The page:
Try the following sequence of chords, now with the aid of a metronome. After a while it becomes particularly difficult to keep up with the metronome, as this technique exerts considerable demands on the right hand, so start slow.
It should be noted that the previous exercises contained only major chords. Using minor chords involves an additional difficulty, as the chord shape requires the index finger to play several notes on the same fret (shown between brackets).
Finally, you can play in sixteenth notes -adding a second stroke to every note- in order to create a interesting variation. It is advisable to first approach these exercises playing legato, and then try different amounts of palm muting.
String Skipping Pt. II
The string skipping warm up exercise can be expanded using triplets (by repeating three times the same note on each beat). This presents some difficulty, as the pick falls on the start of each group in a different position.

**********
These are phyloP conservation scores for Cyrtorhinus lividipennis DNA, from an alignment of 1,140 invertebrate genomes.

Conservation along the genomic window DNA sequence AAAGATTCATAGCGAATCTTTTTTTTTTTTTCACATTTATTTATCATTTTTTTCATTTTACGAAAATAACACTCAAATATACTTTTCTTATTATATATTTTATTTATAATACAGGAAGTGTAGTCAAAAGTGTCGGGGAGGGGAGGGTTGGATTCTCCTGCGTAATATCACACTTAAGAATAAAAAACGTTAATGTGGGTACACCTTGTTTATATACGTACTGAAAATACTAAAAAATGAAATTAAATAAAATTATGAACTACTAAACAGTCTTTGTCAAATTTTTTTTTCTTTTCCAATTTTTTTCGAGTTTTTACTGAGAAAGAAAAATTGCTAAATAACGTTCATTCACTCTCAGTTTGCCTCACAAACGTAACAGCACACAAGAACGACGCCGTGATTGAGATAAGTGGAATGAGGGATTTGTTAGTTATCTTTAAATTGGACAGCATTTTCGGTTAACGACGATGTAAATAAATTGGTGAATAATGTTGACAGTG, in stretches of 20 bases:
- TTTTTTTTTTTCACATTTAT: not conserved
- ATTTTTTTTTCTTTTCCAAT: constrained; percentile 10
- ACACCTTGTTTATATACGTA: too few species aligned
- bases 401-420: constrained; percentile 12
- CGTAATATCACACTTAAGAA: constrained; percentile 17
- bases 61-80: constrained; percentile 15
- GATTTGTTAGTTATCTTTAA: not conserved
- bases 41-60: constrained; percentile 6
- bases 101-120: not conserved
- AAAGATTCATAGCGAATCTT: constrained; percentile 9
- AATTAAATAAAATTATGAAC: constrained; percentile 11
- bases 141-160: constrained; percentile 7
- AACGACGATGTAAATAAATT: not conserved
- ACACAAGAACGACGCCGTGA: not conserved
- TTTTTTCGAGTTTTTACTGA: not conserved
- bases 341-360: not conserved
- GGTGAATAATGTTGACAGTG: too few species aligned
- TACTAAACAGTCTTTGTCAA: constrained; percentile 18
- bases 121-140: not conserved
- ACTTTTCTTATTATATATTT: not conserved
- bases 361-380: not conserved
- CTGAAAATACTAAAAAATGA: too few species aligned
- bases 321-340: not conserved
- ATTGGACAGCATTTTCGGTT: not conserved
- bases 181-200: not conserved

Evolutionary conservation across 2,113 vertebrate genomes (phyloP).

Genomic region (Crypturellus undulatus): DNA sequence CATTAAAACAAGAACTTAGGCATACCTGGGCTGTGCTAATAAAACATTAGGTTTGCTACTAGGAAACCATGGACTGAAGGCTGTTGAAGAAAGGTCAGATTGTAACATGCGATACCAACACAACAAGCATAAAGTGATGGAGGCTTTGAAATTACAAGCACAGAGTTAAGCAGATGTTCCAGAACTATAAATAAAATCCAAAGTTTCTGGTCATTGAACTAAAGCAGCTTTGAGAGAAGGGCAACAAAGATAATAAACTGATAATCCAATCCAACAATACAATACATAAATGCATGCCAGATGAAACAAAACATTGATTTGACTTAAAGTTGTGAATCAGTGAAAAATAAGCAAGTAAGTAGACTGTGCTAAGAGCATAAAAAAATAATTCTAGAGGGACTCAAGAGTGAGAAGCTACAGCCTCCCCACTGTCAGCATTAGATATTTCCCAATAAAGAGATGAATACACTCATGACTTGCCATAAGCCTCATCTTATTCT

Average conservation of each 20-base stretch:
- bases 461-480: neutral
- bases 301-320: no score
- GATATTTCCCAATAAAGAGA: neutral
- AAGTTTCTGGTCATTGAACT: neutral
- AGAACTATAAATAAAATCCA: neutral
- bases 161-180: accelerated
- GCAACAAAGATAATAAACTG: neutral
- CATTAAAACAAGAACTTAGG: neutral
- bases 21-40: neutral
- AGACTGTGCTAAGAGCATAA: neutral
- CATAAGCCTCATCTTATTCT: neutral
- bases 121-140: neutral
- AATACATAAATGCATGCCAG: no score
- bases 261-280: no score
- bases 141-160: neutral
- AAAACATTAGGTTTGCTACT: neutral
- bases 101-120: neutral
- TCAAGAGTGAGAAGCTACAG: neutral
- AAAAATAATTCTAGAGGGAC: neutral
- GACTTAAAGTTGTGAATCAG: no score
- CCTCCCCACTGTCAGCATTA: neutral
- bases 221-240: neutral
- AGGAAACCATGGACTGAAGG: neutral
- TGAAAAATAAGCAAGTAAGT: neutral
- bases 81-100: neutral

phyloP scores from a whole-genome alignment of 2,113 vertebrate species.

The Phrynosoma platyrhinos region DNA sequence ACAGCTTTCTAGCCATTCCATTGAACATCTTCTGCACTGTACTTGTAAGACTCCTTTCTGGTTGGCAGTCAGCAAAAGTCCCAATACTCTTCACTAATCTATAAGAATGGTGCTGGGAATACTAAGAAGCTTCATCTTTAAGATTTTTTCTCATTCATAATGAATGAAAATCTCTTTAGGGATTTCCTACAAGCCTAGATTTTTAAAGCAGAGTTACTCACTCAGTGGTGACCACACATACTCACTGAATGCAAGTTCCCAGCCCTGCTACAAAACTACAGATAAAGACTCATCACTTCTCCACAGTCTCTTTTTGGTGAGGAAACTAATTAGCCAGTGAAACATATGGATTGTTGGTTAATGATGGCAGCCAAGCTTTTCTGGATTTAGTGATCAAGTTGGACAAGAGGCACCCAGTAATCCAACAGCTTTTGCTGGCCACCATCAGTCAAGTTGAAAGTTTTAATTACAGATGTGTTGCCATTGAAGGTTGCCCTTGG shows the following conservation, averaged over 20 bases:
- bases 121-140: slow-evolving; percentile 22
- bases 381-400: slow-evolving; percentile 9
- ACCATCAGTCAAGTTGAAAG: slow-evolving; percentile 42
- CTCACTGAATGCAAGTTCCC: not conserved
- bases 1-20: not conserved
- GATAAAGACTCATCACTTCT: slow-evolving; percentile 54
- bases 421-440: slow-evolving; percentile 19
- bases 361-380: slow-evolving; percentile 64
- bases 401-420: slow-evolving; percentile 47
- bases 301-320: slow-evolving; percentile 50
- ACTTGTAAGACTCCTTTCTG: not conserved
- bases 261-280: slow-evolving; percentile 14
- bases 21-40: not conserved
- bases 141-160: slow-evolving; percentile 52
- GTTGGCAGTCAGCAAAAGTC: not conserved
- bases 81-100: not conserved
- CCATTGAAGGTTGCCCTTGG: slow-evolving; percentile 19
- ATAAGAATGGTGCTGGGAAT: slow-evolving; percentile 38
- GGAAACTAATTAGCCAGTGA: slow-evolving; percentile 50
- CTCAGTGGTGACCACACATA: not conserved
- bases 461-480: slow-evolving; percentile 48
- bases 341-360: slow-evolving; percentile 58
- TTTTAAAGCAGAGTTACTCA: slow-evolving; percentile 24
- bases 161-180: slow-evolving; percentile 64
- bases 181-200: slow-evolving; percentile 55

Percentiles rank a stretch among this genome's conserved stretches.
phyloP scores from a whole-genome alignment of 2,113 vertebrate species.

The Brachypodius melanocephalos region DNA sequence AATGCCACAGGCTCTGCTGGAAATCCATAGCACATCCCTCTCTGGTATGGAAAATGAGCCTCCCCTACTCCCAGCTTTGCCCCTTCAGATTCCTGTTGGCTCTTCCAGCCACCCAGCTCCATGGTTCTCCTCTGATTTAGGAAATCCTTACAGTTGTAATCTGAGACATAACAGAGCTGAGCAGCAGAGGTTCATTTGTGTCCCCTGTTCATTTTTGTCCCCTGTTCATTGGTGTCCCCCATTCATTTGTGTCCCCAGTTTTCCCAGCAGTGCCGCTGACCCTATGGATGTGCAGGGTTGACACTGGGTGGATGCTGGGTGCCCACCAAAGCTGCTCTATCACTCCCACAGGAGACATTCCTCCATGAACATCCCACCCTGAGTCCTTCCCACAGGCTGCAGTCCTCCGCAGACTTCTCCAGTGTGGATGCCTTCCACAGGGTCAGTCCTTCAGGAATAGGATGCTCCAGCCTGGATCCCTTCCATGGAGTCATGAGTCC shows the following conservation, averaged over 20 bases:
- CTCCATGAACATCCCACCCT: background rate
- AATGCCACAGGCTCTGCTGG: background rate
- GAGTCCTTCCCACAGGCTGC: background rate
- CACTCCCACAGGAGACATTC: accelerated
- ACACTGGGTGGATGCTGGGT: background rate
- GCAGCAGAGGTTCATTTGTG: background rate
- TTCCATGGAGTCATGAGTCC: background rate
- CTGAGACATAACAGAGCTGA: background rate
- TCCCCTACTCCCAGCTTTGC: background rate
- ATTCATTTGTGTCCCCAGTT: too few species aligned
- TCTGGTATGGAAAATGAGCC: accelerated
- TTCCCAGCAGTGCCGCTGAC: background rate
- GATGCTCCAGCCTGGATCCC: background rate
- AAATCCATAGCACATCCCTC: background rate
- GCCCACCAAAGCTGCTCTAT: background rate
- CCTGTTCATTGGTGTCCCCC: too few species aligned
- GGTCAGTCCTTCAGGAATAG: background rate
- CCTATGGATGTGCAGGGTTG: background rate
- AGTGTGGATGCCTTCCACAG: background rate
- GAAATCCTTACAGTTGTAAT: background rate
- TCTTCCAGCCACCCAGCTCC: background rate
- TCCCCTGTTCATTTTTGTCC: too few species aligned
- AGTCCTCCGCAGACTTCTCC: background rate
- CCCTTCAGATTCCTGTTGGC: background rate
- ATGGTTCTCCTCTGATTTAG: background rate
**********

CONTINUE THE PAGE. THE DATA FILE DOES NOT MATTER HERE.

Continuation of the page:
Lastly, it is possible to combine the three picks per note pattern with the previous ones, creating complex rhythms wich will add interest to the exercise. Remember to experiment with different articulations and accents.
The synchronization of both hands is practiced by combining multiple exercises for both hands into a number of tasks which, when perfected, will result in a more efficient coordination. This exercise merges the patterns seen in the left-hand warmup with the string-skipping challenge for the right hand. Move this pattern all the way through the guitar neck.
It is advisable to try the exercise applying stretches between fingers, as in
The following variation changes the order of the string skipping. Apply the same stretches between fingers to this exercise.
It is also possible to try reversing the finger order.